As one end goes up the other end goes down. As stress increases its end goes higher in the air and hope goes down. As hope climbs higher in the air, stress goes down. Stress and fear are always opposing hope and goals.

It seems accurate that we need to annihilate stress and fear in order to elevate our hope and our goals.

I remember the movie the "Shawshank Redemption" where the wrongly imprisoned character, Andy, told the other inmates that hope was something no one could take away from you. He said "hope is a good thing, maybe the only thing."

We begin our lives here on earth, knowing that we could die or be incapacitated at any moment. This is why stress or fear is always near the surface of our thoughts.  The major thing that keeps us going is "hope;" hope for good health, hope for enjoyable relationships, hope for positive achievements and hope for enough money to pay for all of our desires.

To the degree that we can diminish stress and fear, we can elevate our goals and elevate hope. Is it difficult to keep hope alive while eliminating stress and fear? Yes it is difficult.

Fear is always appealing to our senses. Advertisers for example focus on our fears.

I remember an automobile commercial that started out by two guys arguing in the car and then an accident ensued. The two men were okay but shaken up visibly by the accident. Anyone watching the commercial can identify with the fear and stress associated with the accident.

Television newscasts focus on several fearful, stress causing events before they get to the sports news, business news or weather. Viewers become hooked on these stressful situations as they arrive home from work and while watching television.

Through all of our entertainment options we observe stress and fear. Words to incite fear are abundant in our spectator sports.

Think about the words and phrases you hear by sports commentators. Think about words and phrases like, "sudden death," "elimination round," "Yankees murder Red Sox," "Spurs defeat Suns."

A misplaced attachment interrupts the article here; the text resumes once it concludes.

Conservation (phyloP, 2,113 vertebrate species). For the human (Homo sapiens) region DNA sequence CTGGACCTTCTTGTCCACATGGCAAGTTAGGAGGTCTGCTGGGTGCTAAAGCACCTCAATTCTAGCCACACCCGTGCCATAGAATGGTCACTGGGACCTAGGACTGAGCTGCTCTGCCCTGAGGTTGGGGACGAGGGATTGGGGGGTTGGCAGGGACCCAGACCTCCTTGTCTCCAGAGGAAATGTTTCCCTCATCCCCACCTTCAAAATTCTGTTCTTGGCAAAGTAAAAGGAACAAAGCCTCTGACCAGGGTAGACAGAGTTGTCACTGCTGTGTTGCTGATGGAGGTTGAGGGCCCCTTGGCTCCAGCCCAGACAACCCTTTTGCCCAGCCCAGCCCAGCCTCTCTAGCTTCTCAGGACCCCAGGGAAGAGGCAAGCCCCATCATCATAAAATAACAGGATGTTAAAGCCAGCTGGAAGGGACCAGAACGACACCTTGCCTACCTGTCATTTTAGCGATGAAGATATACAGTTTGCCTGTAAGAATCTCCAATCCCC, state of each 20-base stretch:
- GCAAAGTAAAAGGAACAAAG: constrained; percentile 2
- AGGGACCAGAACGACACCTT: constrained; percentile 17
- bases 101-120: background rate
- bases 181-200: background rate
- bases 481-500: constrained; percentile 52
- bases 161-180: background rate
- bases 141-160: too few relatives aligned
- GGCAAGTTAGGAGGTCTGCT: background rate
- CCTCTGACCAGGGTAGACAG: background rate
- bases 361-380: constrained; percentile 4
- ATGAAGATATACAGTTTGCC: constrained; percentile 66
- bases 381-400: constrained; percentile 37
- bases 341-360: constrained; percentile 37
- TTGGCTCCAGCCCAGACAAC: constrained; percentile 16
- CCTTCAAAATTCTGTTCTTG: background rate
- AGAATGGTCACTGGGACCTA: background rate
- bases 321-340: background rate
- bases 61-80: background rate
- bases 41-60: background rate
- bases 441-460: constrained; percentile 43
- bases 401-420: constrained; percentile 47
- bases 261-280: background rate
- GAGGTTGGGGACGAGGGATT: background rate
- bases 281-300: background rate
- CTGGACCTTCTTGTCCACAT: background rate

The overwhelming majority of sports fans are affected by these terms because they are supporting "losing teams." There is usually only one world champion in any given sport, meaning all of the rest of the sports fans "feel stress and the agony of defeat." We experience the other end of the teeter totter as we lose hope.

Do you think we may carry some of this loss of hope into our jobs and our personal lives?

We are so used to being motivated by fear and stress that even our leisure time activities reflect it. Isn't that a shame?

Always remember these statements: "When we are playing on the teeter totter, stress is at one end and hope is at the other end." "We need to develop a quiet confidence to move our minds and bodies in the direction of hope."

What is your ultimate goal? Where do you want to be in five years? If you could time travel to a place in your life five years from now and look back at today, what would you tell yourself about today. How important are the stressful situations you face right now in your life? Would today even be that important in your overall success? Five years into the future, would you still be thinking about your favorite sports teams' loss of five years ago, or the price of gasoline?

Think about what life will be like five years into the future. Think about your victories, your goals and your hope.

The Teeter Totter Exercise:

Take three slow deep breaths. As you inhale slowly, breathe deeply from the bottom of your lungs. Before you exhale, hold your breath for a few moments and then exhale very slowly. Push all of the tension out of your lungs.

See yourself on the teeter totter flying higher in the air. Think about hope. Think about your specific goals and feel in your mind, your heart and your body that you have already achieved your goals.



Stress and hope are constantly competing on your teeter totter of life. Stress always equals fear and hope always equals your goals. Use the teeter totter exercise daily and you will take a huge step to annihilate stress and propagate hope.


Thursday, July 3, 2008

FW: Good Initiative taken by IIT's & IISc FREE LINK for all books !

Dear All,

The IITs have taken up an initiative of starting online teaching and thus have started offering course materials online for every engineering stream.

Many professors from all the IITs have provided course materials for each chapter and each subject.

One has to register at the link provided below and can access the course material free of cost.

Every Chapter has been described with diagrams and charts. Please spread this message to everyone, as many can benefit from this program taken up by the government and IIT.

This is just a trial period going on and hence i request everyone to register at the link given.

1] Type the following address on internet explorer

2] Click on Courses

3] sign up as a NEW USER

4] And one can access any course material.

Please spread the word, so that this initiative benefits as many students as possible.

Wednesday, July 2, 2008

In life there are two kinds of people a gogetter and everyone else.